Structural Response Analysis of a Fiber-Reinforced Composite Horizontal Axis Tidal Turbine Blade using Blade Element Momentum-Derived Blade Loading
The structural integrity of the newly designed rotor of a horizontal axis turbine blade was tested for structural response due to hydrodynamic loading. A verification and validation study using elliptical tube with isotropic material properties was conducted first to assess the accuracy of the numerical model. Further study involving the actual blade configuration with a spar was simulated using both orthotropic material properties of glass fiber reinforced polymer (GFRP) and carbon fiber reinforced polymer (CFRP) composites. A parametric study of ply angle and blade shell thickness was conducted to determine appropriate geometric configurations that will yield the lowest maximum principal stress and blade deformation. It was observed that the maximum principal stress is 154.44 MPa and the tip deflection is 139.66 mm for GFRP and 141.83 MPa with tip deflection of 68.26 mm for CFRP for shell thickness equivalent to 2% of the maximum blade chord length and a ply angle of 0°. When the ply angle is increased, the maximum principal stress increases with the worst condition at a ply angle of 45°. Shell thickness was studied, and results show that increasing the thickness decreased the maximum principal stress. When the shell thickness is increased to 8% of the maximum blade chord, the recorded maximum principal stress and tip deflection similarly decrease. It is determined that the present rotor blade is an improved design with good overall hydrodynamic performance and low stress and deformation levels.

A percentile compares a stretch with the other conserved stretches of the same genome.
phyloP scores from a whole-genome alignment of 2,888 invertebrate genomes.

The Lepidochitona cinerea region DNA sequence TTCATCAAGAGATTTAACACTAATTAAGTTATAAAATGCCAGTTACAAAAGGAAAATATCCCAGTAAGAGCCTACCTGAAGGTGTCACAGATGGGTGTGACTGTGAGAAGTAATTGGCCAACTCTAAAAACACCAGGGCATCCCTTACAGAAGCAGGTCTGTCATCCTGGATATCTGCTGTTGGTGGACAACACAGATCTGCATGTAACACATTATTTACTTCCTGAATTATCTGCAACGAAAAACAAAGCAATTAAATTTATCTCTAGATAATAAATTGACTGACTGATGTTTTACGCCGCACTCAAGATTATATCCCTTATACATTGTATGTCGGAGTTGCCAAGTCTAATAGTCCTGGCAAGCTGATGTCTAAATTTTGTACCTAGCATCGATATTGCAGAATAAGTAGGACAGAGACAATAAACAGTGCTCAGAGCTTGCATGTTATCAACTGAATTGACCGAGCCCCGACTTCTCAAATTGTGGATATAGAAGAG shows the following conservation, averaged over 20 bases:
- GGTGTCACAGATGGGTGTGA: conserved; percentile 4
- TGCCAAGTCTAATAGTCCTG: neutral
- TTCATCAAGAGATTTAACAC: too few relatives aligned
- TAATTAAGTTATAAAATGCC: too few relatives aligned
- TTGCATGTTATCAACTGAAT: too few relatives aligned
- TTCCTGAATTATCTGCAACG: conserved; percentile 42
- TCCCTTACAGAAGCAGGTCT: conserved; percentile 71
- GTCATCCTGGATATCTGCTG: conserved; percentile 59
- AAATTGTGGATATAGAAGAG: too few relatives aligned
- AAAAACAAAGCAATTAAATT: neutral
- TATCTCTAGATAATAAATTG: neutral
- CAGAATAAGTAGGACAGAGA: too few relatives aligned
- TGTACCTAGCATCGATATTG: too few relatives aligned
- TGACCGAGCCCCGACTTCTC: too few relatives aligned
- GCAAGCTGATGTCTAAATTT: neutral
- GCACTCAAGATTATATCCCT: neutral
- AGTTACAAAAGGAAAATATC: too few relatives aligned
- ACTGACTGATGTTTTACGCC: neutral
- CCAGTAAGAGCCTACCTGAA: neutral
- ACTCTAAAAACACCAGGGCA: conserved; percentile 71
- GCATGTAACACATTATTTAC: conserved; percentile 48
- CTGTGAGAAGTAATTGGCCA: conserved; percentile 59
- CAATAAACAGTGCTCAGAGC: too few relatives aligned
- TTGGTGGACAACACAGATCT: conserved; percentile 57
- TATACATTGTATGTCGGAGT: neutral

Keywords — Momentum, Composite, Finite Elements, Horizontal Axis, Tidal Turbine